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Woman born without genitals gets artificial one made of fish skin

A young university student who in her teens was diagnosed with having no cervix, uterus, ovaries or womb became the first person in the world to have a pioneering reconstructive surgery to build one out of fish skin.

The 23-year-old Brazilian identified as Jucilene Marinho, underwent a neovaginoplasty in April last year after being born with Mayer-Rokitansky-Küster-Hause (MRKH).

Marinho developed normally throughout puberty and even experienced menstrual cramping pains in her stomach but never had a period.

At the age of 15 she was given the crushing news that there was nothing but connective tissue behind the skin blocking the opening of her vagina.

“I cried a lot when I found out,” she recalled. “I thought my world had ended. I’d always dreamed of having a baby of my own now I had to accept that wouldn’t be possible.”

But after the incredible operation which took place at the Federal University of Ceara (UFC), Brazil, Marinho now has every reason to celebrate.

The operation has only just been revealed after it was confirmed as a success.


After spending three weeks recovering in hospital, Ms Marinho was discharged and is thrilled with the results.

The recipient has now spoken for the first time and talked about how the revolutionary operation using skin of the tilapia fish has changed her life and allowed her to have sex for the first time.

The condition, which roughly strikes one in 5,000 women, leaves someone not able to have children.

According to Mailonline scientists at the Federal University crafted her a new vaginal canal using the skin of tilapia fish.

Jucilene Marinho. PHOTO | COURTESY

“My family and friends took me out to “toast” my new vagina! It was a wonderful moment because everything worked perfectly. There was no pain just a great deal of pleasure and satisfaction,” she said.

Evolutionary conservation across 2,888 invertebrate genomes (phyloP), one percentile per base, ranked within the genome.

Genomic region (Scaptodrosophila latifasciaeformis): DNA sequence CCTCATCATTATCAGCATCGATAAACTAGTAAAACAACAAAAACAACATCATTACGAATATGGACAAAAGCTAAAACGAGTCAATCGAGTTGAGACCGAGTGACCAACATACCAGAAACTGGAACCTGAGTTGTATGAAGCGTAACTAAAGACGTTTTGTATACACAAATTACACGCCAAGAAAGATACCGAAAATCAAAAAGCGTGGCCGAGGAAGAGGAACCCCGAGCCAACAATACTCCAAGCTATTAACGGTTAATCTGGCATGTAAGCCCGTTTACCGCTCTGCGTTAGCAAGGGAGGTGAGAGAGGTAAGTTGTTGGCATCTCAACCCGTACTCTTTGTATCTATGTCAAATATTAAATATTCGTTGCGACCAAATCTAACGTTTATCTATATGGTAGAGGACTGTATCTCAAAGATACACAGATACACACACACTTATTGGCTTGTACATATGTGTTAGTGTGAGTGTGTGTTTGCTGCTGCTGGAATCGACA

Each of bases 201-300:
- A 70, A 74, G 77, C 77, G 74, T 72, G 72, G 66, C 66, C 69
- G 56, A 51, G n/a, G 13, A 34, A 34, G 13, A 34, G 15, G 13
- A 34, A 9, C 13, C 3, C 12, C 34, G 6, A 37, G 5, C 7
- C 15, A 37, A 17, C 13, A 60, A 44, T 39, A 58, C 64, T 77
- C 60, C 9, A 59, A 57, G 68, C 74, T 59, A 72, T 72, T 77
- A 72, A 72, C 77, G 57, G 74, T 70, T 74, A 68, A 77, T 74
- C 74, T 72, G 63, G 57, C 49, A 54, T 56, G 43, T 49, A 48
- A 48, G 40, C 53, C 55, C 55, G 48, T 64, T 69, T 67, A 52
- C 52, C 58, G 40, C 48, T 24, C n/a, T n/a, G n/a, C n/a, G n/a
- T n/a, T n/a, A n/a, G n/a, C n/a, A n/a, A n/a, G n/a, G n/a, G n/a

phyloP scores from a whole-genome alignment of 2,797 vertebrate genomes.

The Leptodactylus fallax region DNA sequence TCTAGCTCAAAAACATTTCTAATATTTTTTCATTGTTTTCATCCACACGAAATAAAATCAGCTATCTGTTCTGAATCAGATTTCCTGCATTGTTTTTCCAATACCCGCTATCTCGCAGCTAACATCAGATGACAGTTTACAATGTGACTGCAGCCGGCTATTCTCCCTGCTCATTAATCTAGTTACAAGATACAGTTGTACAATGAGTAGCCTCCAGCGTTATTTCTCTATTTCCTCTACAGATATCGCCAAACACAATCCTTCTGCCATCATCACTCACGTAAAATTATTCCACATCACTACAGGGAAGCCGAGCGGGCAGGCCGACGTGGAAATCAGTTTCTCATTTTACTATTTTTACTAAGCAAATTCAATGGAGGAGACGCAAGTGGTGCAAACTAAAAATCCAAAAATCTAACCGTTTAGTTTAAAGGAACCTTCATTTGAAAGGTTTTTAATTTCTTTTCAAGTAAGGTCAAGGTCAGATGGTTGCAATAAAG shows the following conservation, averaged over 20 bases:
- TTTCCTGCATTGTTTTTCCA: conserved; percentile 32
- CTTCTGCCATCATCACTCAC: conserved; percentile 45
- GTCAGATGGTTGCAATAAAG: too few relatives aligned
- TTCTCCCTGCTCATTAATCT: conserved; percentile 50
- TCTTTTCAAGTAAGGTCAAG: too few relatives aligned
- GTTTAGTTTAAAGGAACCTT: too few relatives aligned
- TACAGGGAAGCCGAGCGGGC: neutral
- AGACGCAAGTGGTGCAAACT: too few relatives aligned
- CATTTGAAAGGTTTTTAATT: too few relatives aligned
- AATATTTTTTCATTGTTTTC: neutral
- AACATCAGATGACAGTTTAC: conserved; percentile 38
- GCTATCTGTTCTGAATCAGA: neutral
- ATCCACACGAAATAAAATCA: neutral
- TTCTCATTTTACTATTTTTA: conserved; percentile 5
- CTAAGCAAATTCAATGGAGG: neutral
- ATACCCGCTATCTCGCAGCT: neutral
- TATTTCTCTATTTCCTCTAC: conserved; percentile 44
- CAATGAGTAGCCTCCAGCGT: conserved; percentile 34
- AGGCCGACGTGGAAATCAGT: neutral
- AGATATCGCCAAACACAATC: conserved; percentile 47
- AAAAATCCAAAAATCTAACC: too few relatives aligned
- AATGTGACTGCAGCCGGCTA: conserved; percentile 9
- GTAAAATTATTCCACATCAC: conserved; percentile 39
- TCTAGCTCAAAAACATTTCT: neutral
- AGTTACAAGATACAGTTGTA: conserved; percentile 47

Ms Marinho, who spiraled into a deep depression when she thought she would never have an intimate relationship, has even been able to have sex for the first time with her boyfriend of over a year.


“I spent three months recuperating from the operation and then doctors gave me the all clear to have sex in October last year,” Ms Marinho said.

“At first I was very scared to do it because I thought it would hurt and I was worried it might damage the opening.”

She described it as a wonderful moment because everything worked perfectly and there was no pain just a great deal of pleasure and satisfaction.

“I didn’t feel any discomfort and there was no bleeding. Everything felt sensitive in what I’m told is the right and normal way. It was perfectly natural like the opening had always been there.”

The revolutionary treatment involves opening a space between the vagina and anus and inserting a tubular mould lined with the skin of the freshwater fish.

Once in contact with the patient’s body, tilapia skin acts like stem cells and is absorbed and transformed into cellular tissue forming the walls of the canal, similar to that of an actual vagina.

Before being used, the fish skin undergoes a special cleaning and sterilisation process in the lab followed by irradiation to kill viruses.

The process removes all the scales and fish smell and results in a light-coloured gel dressing that can be stored for up to two years in refrigerated sterile packaging.